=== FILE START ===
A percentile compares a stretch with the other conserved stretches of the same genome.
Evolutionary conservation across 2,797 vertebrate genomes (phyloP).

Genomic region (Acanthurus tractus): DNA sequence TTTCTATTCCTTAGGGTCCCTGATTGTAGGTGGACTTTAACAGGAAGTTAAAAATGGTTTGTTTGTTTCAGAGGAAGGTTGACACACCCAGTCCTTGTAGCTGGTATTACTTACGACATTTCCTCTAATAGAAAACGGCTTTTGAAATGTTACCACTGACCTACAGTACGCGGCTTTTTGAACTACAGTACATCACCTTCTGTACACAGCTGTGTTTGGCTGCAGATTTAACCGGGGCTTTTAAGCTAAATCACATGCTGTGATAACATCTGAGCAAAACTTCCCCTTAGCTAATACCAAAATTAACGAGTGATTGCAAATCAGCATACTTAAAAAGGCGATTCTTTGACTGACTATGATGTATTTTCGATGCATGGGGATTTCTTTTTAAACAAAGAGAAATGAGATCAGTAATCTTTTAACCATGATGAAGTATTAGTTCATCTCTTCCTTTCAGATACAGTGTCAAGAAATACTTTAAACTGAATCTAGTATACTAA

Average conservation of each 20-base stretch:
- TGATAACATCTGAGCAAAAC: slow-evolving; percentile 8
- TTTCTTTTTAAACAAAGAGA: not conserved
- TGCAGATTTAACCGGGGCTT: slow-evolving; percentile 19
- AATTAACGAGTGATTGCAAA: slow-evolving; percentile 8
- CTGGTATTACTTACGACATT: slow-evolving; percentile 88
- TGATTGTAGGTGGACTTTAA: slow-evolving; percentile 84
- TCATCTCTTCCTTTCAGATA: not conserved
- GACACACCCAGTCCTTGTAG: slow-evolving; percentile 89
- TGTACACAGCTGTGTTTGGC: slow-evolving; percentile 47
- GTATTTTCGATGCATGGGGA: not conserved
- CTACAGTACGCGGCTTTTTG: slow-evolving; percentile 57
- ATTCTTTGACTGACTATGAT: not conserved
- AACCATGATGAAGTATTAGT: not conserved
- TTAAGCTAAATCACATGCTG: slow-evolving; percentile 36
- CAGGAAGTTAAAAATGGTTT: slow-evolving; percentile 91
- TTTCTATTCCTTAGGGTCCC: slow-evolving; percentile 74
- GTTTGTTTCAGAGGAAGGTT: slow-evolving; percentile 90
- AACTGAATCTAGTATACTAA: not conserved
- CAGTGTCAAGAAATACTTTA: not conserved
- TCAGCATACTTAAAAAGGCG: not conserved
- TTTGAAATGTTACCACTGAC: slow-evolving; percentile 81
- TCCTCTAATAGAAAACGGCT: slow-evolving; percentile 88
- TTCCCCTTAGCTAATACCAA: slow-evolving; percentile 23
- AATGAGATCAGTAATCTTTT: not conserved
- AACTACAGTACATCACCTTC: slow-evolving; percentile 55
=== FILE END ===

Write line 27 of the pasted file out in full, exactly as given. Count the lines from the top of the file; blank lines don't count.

- TTCCCCTTAGCTAATACCAA: slow-evolving; percentile 23